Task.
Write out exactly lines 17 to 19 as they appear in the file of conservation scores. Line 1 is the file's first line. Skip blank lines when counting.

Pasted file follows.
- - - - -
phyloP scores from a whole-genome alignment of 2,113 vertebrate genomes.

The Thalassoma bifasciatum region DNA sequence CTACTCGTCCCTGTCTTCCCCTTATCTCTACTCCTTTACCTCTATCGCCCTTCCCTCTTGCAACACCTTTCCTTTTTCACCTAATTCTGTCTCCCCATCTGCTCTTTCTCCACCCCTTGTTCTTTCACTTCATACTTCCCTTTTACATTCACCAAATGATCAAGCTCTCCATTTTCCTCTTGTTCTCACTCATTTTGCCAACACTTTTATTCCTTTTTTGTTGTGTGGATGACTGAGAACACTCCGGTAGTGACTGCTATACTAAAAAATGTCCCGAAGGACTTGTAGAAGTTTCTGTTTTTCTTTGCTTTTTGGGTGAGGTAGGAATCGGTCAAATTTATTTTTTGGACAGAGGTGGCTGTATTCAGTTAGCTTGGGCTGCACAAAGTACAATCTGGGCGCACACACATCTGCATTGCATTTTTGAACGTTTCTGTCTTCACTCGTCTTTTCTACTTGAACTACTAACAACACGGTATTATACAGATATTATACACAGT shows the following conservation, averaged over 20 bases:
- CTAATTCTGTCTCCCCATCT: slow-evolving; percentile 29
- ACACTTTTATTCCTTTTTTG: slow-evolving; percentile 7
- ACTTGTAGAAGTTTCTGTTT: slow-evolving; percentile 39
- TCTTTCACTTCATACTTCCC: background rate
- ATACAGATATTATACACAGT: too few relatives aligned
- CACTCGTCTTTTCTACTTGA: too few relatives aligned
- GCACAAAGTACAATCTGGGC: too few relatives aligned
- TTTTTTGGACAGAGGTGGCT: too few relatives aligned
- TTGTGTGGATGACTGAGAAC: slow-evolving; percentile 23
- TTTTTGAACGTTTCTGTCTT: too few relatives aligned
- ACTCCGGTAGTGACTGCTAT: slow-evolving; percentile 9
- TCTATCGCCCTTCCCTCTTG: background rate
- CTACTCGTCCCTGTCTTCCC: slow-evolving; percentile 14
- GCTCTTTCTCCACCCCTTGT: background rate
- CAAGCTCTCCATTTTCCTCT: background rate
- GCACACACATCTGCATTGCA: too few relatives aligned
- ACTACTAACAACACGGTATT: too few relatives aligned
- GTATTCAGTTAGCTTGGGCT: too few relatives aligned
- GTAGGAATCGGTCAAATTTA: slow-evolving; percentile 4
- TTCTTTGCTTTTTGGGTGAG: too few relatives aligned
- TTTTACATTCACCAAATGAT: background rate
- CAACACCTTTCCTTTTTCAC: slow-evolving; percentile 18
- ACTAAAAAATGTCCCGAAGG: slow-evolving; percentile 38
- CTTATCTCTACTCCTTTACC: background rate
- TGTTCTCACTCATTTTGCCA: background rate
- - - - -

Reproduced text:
- CAAGCTCTCCATTTTCCTCT: background rate
- GCACACACATCTGCATTGCA: too few relatives aligned
- ACTACTAACAACACGGTATT: too few relatives aligned